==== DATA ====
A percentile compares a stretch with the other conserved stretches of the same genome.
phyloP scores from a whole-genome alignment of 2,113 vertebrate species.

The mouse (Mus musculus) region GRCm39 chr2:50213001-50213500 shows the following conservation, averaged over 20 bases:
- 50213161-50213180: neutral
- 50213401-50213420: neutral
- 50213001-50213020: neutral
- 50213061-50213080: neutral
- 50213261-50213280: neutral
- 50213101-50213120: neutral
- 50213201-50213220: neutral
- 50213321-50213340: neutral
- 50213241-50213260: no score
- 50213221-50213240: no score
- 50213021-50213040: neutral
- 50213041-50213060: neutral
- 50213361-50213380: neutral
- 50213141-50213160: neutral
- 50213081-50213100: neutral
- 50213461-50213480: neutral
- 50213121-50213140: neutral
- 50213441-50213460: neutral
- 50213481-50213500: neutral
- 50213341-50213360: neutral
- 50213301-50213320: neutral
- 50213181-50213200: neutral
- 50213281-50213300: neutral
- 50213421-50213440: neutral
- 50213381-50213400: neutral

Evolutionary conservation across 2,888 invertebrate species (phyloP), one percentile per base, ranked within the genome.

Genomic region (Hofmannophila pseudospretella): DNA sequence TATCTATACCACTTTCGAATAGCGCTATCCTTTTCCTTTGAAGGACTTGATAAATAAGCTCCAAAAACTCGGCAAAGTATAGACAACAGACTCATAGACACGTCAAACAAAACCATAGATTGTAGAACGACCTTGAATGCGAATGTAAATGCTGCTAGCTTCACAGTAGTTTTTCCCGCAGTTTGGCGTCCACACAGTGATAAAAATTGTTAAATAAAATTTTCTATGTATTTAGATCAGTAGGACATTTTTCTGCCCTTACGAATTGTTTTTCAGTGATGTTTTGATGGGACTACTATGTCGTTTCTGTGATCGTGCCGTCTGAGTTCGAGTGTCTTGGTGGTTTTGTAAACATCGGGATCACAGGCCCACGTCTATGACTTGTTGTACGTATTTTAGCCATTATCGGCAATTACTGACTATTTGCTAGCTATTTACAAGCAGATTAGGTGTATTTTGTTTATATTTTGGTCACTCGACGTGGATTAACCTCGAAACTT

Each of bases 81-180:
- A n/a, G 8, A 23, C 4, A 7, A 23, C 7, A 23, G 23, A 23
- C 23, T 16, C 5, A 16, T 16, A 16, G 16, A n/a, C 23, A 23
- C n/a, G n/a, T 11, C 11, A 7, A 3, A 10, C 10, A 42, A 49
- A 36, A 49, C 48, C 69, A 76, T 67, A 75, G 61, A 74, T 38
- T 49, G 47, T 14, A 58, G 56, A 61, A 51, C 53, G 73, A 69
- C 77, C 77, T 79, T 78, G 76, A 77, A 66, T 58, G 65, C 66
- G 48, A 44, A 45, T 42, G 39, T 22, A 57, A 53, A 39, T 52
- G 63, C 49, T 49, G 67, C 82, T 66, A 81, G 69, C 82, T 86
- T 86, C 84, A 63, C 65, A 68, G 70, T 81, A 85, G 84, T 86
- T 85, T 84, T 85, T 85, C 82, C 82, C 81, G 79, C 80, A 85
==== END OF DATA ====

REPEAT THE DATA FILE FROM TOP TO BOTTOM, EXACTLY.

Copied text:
A percentile compares a stretch with the other conserved stretches of the same genome.
phyloP scores from a whole-genome alignment of 2,113 vertebrate species.

The mouse (Mus musculus) region GRCm39 chr2:50213001-50213500 shows the following conservation, averaged over 20 bases:
- 50213161-50213180: neutral
- 50213401-50213420: neutral
- 50213001-50213020: neutral
- 50213061-50213080: neutral
- 50213261-50213280: neutral
- 50213101-50213120: neutral
- 50213201-50213220: neutral
- 50213321-50213340: neutral
- 50213241-50213260: no score
- 50213221-50213240: no score
- 50213021-50213040: neutral
- 50213041-50213060: neutral
- 50213361-50213380: neutral
- 50213141-50213160: neutral
- 50213081-50213100: neutral
- 50213461-50213480: neutral
- 50213121-50213140: neutral
- 50213441-50213460: neutral
- 50213481-50213500: neutral
- 50213341-50213360: neutral
- 50213301-50213320: neutral
- 50213181-50213200: neutral
- 50213281-50213300: neutral
- 50213421-50213440: neutral
- 50213381-50213400: neutral

Evolutionary conservation across 2,888 invertebrate species (phyloP), one percentile per base, ranked within the genome.

Genomic region (Hofmannophila pseudospretella): DNA sequence TATCTATACCACTTTCGAATAGCGCTATCCTTTTCCTTTGAAGGACTTGATAAATAAGCTCCAAAAACTCGGCAAAGTATAGACAACAGACTCATAGACACGTCAAACAAAACCATAGATTGTAGAACGACCTTGAATGCGAATGTAAATGCTGCTAGCTTCACAGTAGTTTTTCCCGCAGTTTGGCGTCCACACAGTGATAAAAATTGTTAAATAAAATTTTCTATGTATTTAGATCAGTAGGACATTTTTCTGCCCTTACGAATTGTTTTTCAGTGATGTTTTGATGGGACTACTATGTCGTTTCTGTGATCGTGCCGTCTGAGTTCGAGTGTCTTGGTGGTTTTGTAAACATCGGGATCACAGGCCCACGTCTATGACTTGTTGTACGTATTTTAGCCATTATCGGCAATTACTGACTATTTGCTAGCTATTTACAAGCAGATTAGGTGTATTTTGTTTATATTTTGGTCACTCGACGTGGATTAACCTCGAAACTT

Each of bases 81-180:
- A n/a, G 8, A 23, C 4, A 7, A 23, C 7, A 23, G 23, A 23
- C 23, T 16, C 5, A 16, T 16, A 16, G 16, A n/a, C 23, A 23
- C n/a, G n/a, T 11, C 11, A 7, A 3, A 10, C 10, A 42, A 49
- A 36, A 49, C 48, C 69, A 76, T 67, A 75, G 61, A 74, T 38
- T 49, G 47, T 14, A 58, G 56, A 61, A 51, C 53, G 73, A 69
- C 77, C 77, T 79, T 78, G 76, A 77, A 66, T 58, G 65, C 66
- G 48, A 44, A 45, T 42, G 39, T 22, A 57, A 53, A 39, T 52
- G 63, C 49, T 49, G 67, C 82, T 66, A 81, G 69, C 82, T 86
- T 86, C 84, A 63, C 65, A 68, G 70, T 81, A 85, G 84, T 86
- T 85, T 84, T 85, T 85, C 82, C 82, C 81, G 79, C 80, A 85